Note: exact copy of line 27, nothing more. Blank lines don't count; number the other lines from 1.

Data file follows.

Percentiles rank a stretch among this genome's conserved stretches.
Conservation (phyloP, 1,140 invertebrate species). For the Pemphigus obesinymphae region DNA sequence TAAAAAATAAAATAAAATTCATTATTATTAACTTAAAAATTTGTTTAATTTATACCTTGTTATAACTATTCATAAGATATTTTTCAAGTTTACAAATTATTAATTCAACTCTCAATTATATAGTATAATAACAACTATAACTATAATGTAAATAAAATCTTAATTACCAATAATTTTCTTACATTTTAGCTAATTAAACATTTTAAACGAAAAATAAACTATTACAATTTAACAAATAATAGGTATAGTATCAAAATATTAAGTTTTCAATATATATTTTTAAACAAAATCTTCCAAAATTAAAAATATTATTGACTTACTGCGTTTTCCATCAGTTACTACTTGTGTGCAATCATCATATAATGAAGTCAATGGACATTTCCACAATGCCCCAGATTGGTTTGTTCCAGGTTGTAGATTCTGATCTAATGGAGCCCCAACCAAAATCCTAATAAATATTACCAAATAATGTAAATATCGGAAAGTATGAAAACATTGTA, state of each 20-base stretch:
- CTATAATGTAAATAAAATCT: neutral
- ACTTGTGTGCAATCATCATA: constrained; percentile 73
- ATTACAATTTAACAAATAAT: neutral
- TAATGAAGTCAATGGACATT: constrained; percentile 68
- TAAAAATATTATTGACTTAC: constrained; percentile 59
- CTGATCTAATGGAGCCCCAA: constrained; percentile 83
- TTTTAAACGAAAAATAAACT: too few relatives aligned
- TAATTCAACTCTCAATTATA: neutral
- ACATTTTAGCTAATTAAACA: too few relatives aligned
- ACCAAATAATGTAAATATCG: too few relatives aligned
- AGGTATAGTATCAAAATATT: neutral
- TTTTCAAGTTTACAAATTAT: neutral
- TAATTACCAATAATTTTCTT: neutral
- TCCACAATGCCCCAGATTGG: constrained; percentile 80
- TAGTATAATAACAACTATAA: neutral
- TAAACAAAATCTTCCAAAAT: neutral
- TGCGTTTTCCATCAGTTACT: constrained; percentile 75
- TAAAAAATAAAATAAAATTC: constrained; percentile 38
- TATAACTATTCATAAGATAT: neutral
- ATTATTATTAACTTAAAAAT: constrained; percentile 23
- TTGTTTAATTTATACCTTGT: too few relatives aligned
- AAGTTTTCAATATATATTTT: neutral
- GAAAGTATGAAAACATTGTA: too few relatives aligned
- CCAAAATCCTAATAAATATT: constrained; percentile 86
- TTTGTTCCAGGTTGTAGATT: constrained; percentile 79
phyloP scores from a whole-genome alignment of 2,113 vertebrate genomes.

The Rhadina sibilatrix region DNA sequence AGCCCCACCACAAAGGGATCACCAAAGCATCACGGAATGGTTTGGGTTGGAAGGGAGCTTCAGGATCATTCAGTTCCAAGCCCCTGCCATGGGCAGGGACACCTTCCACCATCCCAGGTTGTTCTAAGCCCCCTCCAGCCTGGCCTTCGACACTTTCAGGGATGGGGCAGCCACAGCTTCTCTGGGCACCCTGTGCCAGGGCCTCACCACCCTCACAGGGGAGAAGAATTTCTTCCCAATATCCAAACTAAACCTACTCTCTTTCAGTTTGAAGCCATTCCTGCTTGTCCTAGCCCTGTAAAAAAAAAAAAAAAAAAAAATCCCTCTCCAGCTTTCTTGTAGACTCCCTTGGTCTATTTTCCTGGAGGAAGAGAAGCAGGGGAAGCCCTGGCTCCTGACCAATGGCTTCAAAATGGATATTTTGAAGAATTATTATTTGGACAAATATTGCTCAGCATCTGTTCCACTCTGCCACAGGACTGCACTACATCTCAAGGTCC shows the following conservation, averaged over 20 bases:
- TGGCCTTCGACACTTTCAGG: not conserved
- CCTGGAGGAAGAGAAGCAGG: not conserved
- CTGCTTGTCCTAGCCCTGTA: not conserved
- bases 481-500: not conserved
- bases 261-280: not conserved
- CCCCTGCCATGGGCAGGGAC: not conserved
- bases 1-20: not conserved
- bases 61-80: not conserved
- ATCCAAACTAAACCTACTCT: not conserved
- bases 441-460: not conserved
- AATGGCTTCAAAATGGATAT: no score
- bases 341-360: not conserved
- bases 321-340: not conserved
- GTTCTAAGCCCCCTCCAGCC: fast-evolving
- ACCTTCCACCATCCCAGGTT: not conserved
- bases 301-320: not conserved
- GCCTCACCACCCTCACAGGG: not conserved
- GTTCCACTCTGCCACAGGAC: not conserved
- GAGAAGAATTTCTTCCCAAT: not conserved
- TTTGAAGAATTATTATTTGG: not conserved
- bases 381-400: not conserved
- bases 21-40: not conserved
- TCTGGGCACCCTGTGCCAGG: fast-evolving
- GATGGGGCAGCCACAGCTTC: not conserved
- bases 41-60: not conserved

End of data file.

- TTTGTTCCAGGTTGTAGATT: constrained; percentile 79